One path to obtaining wealth is investing long term in the stock market, which has an S&P 500’s historical average return of 10% per year.
Is investing confusing and scary, or are you making it so? There is one simple maxim that encapsulates what you need to decide whether to invest in a company or not:
Know what you buy, and buy what you know.
Before you commit your hard-earned money in any venture, make sure that you understand how the business is supposed to work. Learn the fundamentals of the business. If you don’t understand what a company does or how it does it, that’s not a good company to put your money into because you are untethered from reality. If you do understand a company and how it does business, what its products are, and how it makes them, then you can compare that company against other businesses to see if it is well managed, profitable, and enduring. When you find a stable company like this, it is probably a good investment. Simplicity turns out to be just a bit of common sense in many cases.
You will be healthier if your diet consists mostly of fresh fruits and vegetables. The foods highest in nutrients per calorie are: 1) green vegetables, 2) raw vegetables, 3) beans/legumes, 4) eggplant, mushrooms, 5) tomatoes, peppers, 6) fresh fruit. The most nutrient rich foods are: kale, collards, spinach and bok choy.
When you’re trying to decide what a healthy diet is, doesn’t it seem logical that the further away you go from simple, whole foods, the unhealthier you would become? Eating food as close to its natural form as possible means eating whole ingredients, whole vegetables, whole grains, fruits with skins. When food is processed it means you lose nutrients and replace them with empty calories. So, “Keep It Simple, Stupid”: eat your vegetables, especially green leafy ones, beans/legumes, mushrooms, and fruits. Minimize highly processed food, which is food that is already prepared in an unknown way, has chemical names listed as the ingredients, and comes wrapped in plastic. A healthy diet is a simple diet.
The Boys: The Sherman Brothers’ Story (2009) is a documentary directed by Gregory V. and Jeffrey C. Sherman about their respective fathers, Richard M. Sherman and Robert B. Sherman, the songwriting team behind the popular music in many iconic Disney movies.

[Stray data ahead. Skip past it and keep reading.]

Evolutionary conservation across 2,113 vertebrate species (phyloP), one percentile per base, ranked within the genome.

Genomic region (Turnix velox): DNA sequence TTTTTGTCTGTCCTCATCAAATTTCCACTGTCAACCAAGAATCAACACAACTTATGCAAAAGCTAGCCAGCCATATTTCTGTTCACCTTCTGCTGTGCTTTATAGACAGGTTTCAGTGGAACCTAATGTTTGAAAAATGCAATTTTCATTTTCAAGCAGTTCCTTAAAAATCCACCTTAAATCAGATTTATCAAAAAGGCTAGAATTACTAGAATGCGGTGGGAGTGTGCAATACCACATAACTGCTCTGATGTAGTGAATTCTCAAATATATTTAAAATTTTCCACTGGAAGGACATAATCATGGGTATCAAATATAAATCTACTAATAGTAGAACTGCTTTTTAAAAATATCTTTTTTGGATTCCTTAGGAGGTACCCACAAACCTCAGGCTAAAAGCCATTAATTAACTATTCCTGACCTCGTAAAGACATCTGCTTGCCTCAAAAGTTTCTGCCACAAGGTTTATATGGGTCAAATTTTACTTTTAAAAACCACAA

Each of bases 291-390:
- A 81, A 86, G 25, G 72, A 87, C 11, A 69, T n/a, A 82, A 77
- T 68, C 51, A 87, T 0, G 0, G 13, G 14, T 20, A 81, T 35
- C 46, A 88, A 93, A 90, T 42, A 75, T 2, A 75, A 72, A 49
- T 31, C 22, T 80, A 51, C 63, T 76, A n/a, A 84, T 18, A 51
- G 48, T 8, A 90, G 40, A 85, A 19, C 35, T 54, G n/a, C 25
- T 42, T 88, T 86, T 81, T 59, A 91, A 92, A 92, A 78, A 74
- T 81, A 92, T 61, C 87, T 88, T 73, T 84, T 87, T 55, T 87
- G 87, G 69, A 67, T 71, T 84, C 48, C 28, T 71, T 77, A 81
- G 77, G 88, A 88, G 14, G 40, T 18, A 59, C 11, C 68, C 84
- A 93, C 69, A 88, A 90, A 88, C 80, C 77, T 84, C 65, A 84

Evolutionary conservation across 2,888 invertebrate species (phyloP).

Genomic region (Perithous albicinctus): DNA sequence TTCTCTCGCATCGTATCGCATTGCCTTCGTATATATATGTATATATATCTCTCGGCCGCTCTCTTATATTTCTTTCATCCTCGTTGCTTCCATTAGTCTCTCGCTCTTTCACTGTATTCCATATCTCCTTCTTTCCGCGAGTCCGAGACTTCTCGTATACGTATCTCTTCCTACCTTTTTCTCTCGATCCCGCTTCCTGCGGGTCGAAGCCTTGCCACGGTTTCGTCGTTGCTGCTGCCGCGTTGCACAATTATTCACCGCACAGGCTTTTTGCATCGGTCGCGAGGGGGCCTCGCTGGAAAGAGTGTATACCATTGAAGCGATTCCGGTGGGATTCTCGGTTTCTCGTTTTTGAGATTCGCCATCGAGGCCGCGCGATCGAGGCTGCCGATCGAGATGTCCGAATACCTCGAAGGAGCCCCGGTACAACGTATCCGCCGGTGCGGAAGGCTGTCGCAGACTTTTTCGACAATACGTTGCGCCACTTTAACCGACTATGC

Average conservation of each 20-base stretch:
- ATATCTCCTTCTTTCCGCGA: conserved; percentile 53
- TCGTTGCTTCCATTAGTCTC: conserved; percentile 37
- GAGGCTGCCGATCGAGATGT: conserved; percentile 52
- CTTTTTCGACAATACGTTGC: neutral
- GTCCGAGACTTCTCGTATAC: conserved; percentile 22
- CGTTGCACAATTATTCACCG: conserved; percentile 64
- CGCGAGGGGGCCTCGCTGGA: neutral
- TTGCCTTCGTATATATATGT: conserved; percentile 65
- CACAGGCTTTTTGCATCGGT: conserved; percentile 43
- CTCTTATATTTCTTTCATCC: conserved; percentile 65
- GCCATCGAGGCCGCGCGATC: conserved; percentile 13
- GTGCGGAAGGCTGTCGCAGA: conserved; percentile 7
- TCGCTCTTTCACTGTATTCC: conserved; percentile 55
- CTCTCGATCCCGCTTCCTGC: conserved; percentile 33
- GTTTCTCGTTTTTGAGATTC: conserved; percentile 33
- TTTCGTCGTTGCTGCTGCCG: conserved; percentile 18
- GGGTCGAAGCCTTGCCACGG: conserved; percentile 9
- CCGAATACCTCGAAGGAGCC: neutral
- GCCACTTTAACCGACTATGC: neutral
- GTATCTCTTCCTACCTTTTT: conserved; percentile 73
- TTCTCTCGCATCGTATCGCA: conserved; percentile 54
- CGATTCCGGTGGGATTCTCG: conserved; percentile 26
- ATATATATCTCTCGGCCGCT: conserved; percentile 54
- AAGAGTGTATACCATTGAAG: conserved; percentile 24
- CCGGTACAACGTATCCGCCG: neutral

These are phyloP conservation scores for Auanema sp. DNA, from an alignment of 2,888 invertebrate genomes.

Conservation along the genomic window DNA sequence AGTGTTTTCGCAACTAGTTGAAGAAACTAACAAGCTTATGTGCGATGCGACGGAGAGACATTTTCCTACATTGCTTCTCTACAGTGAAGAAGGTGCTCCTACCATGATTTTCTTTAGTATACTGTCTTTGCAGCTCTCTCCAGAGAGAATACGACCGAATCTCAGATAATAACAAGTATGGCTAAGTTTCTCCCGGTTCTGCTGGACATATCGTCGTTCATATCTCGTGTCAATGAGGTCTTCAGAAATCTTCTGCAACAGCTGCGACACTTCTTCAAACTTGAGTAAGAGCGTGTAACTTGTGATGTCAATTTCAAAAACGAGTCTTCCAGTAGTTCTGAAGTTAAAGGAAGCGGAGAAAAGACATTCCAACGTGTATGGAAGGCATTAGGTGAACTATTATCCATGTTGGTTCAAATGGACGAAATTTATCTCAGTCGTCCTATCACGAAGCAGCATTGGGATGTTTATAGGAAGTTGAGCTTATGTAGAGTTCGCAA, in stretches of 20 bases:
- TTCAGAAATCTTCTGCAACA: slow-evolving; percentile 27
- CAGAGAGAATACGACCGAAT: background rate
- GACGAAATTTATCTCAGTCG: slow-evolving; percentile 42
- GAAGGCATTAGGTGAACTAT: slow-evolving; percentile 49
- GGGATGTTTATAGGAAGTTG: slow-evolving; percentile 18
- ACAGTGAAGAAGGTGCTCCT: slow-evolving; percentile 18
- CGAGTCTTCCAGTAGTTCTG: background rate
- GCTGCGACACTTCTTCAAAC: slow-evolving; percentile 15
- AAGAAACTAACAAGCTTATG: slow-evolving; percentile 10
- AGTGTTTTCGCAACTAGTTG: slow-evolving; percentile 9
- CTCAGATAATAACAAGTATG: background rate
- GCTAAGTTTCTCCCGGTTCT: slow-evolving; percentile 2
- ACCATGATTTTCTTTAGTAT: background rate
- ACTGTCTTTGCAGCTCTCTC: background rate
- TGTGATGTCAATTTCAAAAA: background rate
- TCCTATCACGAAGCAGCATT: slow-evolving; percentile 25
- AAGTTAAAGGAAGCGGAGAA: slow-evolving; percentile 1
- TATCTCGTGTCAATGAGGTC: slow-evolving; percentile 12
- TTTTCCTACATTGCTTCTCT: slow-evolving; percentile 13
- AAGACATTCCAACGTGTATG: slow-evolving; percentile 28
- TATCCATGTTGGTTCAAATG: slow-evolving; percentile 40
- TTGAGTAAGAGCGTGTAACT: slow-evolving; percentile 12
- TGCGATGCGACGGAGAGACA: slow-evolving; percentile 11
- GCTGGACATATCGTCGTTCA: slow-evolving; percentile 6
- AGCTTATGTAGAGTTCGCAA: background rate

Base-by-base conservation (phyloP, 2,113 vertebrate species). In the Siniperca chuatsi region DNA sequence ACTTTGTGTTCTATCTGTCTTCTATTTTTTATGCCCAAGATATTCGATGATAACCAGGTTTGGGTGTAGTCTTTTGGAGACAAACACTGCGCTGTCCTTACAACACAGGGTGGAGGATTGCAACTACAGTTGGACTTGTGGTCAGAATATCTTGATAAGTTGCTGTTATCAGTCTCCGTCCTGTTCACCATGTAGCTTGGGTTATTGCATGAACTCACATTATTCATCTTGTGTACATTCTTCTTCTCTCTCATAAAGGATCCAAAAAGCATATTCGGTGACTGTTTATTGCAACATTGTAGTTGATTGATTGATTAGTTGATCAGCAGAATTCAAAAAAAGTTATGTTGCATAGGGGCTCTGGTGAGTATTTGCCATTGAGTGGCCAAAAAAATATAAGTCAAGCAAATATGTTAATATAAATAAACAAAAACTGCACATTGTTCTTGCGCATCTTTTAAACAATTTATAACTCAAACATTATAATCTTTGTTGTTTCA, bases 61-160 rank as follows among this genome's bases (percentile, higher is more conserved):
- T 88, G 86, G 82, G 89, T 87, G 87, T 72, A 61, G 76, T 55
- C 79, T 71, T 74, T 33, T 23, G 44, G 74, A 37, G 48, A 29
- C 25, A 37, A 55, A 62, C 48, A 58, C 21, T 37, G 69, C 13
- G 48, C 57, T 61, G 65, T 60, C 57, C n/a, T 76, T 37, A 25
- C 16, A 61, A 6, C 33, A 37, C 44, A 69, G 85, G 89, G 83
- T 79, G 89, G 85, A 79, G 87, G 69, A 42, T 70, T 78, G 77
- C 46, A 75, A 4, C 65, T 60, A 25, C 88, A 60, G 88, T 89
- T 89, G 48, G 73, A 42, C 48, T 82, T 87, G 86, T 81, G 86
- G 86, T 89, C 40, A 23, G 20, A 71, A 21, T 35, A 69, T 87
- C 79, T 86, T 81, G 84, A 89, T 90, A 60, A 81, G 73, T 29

“Team work can make a dream work, if you have got the will to win.”
—Chitty Chitty Bang Bang: Teamwork
The Sherman brothers created some of the best, happiest music for Disney movies, and they did it without liking each other very much. How? They had a simple rule: work as a team. Being part of a team means reaching the point where the team doing well is by itself rewarding, without needing to spend time and energy trying to get acknowledgement or recognition for individual contributions from each other. It is more efficient to become an integral part of a team, rather than a member of a team who needs constant affirmation. Simplify the unit, and a lot of things become easier.
That’s been one of my mantras – focus and simplicity. Simple can be harder than complex: You have to work hard to get your thinking clean to make it simple. But it’s worth it in the end because once you get there, you can move mountains.
There are many ways to solve problems, but using large bureaucracies, convoluted schemes, overcooked ideas, and tortuous trivialities tend to not work very well. Developing the skill of looking for the simplest, clearest, most straightforward solution that is grounded in a reality you understand, on the other hand, can be very helpful, and will quite simply make you happier.
Going hog wild inventing scenarios built upon ever more elaborate notions will likely lead you down the wrong path and all the frustrations that come with it. Ask yourself if there could be a simpler answer, a more reasonable, easier explanation, than what you are currently thinking is the solution. And remember one last word of advice if you have convinced yourself that the more elaborate answer is correct:
Extraordinary claims require extraordinary evidence.
—Carl Sagan (renowned astronomer)
So, what’s your evidence?